Dear donors and supporters,
Hello from Kerala! Our leadership team has spent the last two months here on the field getting ready to start rainwater tank construction for a new village community, “Edayazham”. In this very special update, you’ll learn about our work so far and the exciting things to come! Read on to discover our continuing story from the first hand experiences of our leaders.
In the Field
Our team is staying in a rural part of the Allepey district, and beautiful rice paddy fields and canals surround us. The location is opportune because we are able to observe and live first-hand the customs and routines Kuttanad villagers carry out daily, which will be helpful when molding our operations to fit the lifestyles of our beneficiaries. Our office is only a quick bus ride away, where we have our own workspace alongside our on-site Program Manager. Here’s a snapshot of our day, in the words of our Vice President:
“I make my way from my room through the village, down a mud path, along the river edge, and towards the bus stop that will send me to the office. The banks of the water are sprinkled with many colorful houses, where cows, goats, and chickens can be seen obediently munching away at scraps. Mud paths lead down the heavy vegetation on the roadside and into village communities—cottages built on lonely islands among the green sea of rice paddies. The river is a constant presence, where residents bathe, do their dishes, wash their clothing, and take boat taxis from place to place. However, trash can also be seen floating in the midst of people, and pipes leak contaminants constantly.
Early in the mornings, music can be heard from village homes, as their residents prepare their morning breakfast of dosa and sambar. The water they’ve used for these preparations was hauled by the women of the households from public taps on the main road, or wells in their backyards. Though, they are always sure to boil it thoroughly before consuming: they’ve been taught that fecal matter and salt leeching causes their frequently experienced diarrhea and vomiting.
After my walk, I arrive at the stop along the road where I latch on to the overflowing bus until reaching my destination 15 minutes later. The main road stretches in a forever distance alongside the river. Once at the office, I work online if there is internet available. Though, more often than not, I’ll switch to offline based tasks like image branding and program documentation if the rains have cut off power. I work alongside my partner Sam, our employee Jibin, and an office assistant, Sibi (who brings us delicious tea about 5 times a day!). Under the wooden ceiling and bright pink walls, we chat about strategy, solve challenges, and plan for the future from 10 am until 5 pm.”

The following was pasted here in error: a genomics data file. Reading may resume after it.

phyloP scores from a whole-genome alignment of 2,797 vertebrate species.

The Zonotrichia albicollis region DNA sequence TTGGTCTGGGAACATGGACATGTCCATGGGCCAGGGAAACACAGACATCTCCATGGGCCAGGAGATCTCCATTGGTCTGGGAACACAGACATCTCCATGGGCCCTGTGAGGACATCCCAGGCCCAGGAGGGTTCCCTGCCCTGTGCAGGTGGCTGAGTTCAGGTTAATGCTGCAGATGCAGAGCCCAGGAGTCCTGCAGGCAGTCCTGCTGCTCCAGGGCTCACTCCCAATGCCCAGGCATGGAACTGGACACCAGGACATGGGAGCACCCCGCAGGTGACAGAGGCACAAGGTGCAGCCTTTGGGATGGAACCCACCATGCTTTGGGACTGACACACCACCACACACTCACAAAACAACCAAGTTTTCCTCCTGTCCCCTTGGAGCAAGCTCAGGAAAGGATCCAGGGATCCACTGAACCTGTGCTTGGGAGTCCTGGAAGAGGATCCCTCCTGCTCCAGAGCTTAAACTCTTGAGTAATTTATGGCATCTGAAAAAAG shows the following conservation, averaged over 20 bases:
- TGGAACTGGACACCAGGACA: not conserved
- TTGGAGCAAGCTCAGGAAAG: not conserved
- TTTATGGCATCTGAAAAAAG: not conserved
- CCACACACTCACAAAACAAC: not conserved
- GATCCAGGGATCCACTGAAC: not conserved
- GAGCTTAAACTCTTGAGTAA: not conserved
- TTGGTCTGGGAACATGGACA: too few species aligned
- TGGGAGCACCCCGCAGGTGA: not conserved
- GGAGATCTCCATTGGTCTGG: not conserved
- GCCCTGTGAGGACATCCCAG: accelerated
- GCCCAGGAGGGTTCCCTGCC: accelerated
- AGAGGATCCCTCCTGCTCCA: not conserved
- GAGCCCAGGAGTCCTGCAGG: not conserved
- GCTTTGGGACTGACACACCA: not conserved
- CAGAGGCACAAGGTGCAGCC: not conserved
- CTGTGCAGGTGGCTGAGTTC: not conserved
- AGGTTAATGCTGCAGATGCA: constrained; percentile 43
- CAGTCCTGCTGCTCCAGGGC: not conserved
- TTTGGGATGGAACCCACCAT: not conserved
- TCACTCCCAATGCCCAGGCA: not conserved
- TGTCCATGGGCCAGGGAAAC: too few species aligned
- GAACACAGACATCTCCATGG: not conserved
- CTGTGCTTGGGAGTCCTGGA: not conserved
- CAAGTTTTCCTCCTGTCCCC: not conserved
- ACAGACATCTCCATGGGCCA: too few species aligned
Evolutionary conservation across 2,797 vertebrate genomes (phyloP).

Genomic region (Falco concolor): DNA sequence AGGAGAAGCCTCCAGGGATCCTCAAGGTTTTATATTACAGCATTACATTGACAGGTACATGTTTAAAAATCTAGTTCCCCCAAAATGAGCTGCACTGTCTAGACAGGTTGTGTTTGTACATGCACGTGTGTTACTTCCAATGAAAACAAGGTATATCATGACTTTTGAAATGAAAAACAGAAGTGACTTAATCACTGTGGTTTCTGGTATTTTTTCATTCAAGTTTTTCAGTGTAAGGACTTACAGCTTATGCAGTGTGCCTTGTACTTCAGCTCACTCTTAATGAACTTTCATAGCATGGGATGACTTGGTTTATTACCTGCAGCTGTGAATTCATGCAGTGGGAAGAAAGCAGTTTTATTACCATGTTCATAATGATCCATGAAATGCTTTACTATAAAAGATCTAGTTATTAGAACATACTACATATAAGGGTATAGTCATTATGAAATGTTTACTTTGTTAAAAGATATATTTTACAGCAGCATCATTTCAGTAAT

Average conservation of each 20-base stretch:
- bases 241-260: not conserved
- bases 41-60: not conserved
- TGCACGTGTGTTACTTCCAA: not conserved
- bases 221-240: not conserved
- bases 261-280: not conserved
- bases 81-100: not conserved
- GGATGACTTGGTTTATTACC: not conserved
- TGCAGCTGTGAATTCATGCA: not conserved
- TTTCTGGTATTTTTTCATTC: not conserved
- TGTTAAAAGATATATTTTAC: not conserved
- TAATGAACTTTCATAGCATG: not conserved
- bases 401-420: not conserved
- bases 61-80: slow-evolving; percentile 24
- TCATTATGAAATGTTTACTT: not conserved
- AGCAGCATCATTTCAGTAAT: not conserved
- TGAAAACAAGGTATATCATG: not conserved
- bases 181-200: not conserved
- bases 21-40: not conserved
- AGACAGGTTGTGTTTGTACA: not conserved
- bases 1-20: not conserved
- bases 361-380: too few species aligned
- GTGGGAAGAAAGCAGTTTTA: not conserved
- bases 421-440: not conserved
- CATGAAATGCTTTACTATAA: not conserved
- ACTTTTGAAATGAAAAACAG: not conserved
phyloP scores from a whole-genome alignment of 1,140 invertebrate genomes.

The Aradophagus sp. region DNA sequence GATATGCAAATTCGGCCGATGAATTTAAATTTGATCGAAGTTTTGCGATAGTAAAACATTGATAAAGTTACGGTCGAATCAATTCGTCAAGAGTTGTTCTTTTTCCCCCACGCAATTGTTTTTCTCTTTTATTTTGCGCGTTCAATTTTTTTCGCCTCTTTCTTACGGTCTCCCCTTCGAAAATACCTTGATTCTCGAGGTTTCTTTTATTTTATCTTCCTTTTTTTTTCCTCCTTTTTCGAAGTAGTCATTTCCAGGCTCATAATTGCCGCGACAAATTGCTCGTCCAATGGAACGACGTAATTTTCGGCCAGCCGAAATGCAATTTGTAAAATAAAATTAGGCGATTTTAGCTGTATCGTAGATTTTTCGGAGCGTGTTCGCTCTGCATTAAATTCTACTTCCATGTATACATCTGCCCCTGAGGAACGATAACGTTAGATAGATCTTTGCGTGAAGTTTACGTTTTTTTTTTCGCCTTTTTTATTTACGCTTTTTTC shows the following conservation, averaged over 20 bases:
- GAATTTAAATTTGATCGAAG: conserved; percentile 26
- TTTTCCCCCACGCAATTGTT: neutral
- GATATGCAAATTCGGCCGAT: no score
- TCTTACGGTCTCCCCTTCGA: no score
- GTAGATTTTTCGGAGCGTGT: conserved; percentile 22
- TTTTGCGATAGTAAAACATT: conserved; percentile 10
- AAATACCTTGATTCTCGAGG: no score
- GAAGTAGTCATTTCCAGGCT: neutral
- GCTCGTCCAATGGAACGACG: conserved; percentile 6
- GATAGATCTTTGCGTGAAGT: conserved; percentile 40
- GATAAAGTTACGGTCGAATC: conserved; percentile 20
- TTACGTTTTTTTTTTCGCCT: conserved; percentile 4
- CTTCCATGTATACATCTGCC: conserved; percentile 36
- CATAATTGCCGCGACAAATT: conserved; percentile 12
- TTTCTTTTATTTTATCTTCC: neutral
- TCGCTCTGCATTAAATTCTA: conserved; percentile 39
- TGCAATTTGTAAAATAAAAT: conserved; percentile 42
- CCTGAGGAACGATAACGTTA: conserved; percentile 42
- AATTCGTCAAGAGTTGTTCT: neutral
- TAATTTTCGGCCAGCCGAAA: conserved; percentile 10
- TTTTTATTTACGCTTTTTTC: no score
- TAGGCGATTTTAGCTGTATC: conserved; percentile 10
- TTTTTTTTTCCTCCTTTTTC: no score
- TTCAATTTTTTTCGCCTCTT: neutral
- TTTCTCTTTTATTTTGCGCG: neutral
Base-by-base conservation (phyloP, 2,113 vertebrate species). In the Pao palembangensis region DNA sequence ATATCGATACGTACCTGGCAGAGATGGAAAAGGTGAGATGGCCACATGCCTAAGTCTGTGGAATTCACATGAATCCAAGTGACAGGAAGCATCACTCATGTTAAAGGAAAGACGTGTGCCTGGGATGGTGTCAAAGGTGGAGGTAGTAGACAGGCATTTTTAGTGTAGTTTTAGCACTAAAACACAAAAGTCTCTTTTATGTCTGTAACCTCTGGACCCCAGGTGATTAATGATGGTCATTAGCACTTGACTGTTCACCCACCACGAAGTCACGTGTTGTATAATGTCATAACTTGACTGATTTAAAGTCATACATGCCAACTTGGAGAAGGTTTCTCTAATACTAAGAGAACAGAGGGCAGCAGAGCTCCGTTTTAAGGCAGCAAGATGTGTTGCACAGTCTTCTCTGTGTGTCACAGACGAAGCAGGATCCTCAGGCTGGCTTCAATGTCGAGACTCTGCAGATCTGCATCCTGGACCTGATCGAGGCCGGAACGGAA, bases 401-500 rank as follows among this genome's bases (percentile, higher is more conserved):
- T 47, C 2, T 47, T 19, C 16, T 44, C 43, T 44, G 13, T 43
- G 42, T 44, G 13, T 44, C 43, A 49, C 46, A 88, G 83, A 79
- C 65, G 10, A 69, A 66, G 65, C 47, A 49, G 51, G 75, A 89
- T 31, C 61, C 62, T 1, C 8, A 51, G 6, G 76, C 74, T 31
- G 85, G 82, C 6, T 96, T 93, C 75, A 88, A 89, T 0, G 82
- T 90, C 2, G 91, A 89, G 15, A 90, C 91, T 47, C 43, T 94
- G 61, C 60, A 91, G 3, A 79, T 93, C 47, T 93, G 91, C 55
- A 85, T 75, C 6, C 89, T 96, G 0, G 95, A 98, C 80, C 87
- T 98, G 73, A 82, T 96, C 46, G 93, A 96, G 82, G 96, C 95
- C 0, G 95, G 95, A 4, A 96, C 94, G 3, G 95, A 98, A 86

After yearlong negotiations, changes, and presentations, we have secured an implementation partner on the ground to get up and running. As a US-based organization, R4H sought local support and expertise to implement the program with the advantages of community knowledge. Our partnership with a local NGO, the M S Swaminathan Research Foundation was signed into effect this July 2014, enabling R4H to gear up on plans for construction and impact monitoring. Check out pictures of this significant event attached to this report.
Construction of the first 12 tanks was planned for August. However, it was delayed due to heavy monsoon rains, which flooded many parts of the Kuttanad for over 2 weeks. Now, we are set to start in September, ensuring 24 families their own safe water supply! In preparation, we are developing a monitoring system with which to track many aspects of the program, including social impact, tanks, and user group dynamics. This will be valuable data to improve our program and paint a better picture of our work on the field.
Additionally, we are excited to focus on more community trainings and capacity building. We are developing training programs to educate users on tank construction, use, maintenance, and repair. This will enable beneficiaries to better manage their tanks and to take direct ownership of a long-lasting system. Masons and staff will assist community residents, women in particular, to learn skills will make them employable in construction work. Additionally, these trainings will provide opportunities to educate the community further on water consumption and conservation.
Thanks from All of Us!
During the partner matching day in July 16th at Global Giving, R4H launched a fundraising campaign in celebration of our new partnership on the ground. Thanks to all of YOU, the event was shared with people from coast to coast, publicizing our efforts and gaining our almost $3,000! Our website got a great new makeover for this event, so browse through for lots of updated information and pictures.
Thanks so much! Your contributions, support, and publicity will help us build an additional 2 tanks for 4 families this October! Your help has made a tremendous difference in the lives of rural villagers here in Kerala by providing a clean and consistent source of water for Kuttanad families.
Monsoon rain along river
Rice paddy workers
Office work (VP & President)
Team (Jibin, Dani, Sam)
MOU signed with ED MSSRF